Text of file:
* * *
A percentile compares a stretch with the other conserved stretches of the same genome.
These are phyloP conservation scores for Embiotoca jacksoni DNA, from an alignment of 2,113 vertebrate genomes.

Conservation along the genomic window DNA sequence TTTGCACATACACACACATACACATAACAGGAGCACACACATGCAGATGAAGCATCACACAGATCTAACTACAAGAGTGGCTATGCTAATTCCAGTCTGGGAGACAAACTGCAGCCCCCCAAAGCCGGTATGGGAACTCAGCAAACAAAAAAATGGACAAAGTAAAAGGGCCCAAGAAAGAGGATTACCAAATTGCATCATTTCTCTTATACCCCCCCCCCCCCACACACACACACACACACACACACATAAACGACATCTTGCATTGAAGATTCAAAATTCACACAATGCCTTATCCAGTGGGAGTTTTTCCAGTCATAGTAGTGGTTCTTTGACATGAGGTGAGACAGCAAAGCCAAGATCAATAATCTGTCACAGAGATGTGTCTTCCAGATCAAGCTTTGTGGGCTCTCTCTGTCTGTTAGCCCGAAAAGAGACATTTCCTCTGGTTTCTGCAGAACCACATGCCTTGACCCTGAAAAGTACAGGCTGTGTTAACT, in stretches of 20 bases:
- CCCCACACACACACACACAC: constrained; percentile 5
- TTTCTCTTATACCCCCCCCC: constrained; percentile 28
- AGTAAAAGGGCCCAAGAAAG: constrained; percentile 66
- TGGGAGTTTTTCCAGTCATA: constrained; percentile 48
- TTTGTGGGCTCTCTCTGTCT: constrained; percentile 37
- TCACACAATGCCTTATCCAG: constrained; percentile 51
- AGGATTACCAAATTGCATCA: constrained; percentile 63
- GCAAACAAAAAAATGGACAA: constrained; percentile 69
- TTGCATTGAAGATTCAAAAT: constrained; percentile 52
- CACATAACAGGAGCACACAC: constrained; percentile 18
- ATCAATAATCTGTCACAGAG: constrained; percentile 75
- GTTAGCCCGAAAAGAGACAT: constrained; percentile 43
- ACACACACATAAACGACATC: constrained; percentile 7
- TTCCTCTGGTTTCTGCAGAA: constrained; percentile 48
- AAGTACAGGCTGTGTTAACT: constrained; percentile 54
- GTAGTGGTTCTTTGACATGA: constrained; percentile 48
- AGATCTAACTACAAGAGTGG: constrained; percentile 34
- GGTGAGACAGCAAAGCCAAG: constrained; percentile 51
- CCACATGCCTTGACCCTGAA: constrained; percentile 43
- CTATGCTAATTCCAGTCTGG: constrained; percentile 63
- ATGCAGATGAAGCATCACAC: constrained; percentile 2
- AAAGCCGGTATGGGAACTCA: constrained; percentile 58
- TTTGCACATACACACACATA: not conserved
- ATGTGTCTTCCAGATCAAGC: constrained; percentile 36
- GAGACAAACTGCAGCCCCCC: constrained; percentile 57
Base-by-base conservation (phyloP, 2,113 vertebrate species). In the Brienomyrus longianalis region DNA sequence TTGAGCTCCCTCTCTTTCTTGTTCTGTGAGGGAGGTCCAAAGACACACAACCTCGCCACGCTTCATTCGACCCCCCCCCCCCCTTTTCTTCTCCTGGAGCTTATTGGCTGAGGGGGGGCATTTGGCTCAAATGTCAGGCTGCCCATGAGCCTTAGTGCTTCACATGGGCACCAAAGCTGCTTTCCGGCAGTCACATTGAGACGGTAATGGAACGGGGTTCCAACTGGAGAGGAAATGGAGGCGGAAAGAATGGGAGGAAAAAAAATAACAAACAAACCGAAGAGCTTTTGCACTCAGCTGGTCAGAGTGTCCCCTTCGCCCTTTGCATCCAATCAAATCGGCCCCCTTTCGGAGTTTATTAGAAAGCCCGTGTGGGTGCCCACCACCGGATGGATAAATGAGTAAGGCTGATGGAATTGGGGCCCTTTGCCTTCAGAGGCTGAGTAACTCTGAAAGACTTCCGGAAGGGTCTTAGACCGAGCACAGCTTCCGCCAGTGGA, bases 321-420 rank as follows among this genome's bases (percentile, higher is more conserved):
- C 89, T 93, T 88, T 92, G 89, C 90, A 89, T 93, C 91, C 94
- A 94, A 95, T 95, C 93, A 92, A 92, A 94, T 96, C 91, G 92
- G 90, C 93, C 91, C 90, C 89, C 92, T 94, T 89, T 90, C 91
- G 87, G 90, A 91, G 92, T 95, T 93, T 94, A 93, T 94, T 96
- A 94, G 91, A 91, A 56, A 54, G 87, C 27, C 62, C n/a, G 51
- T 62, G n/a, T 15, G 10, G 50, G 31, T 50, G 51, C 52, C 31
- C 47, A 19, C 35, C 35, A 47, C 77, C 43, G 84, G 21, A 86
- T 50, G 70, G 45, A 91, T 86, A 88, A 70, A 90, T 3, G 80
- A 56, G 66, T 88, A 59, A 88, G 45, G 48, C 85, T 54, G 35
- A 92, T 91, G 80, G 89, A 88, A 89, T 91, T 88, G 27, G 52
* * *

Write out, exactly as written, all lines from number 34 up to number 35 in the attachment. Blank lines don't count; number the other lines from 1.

- A 94, G 91, A 91, A 56, A 54, G 87, C 27, C 62, C n/a, G 51
- T 62, G n/a, T 15, G 10, G 50, G 31, T 50, G 51, C 52, C 31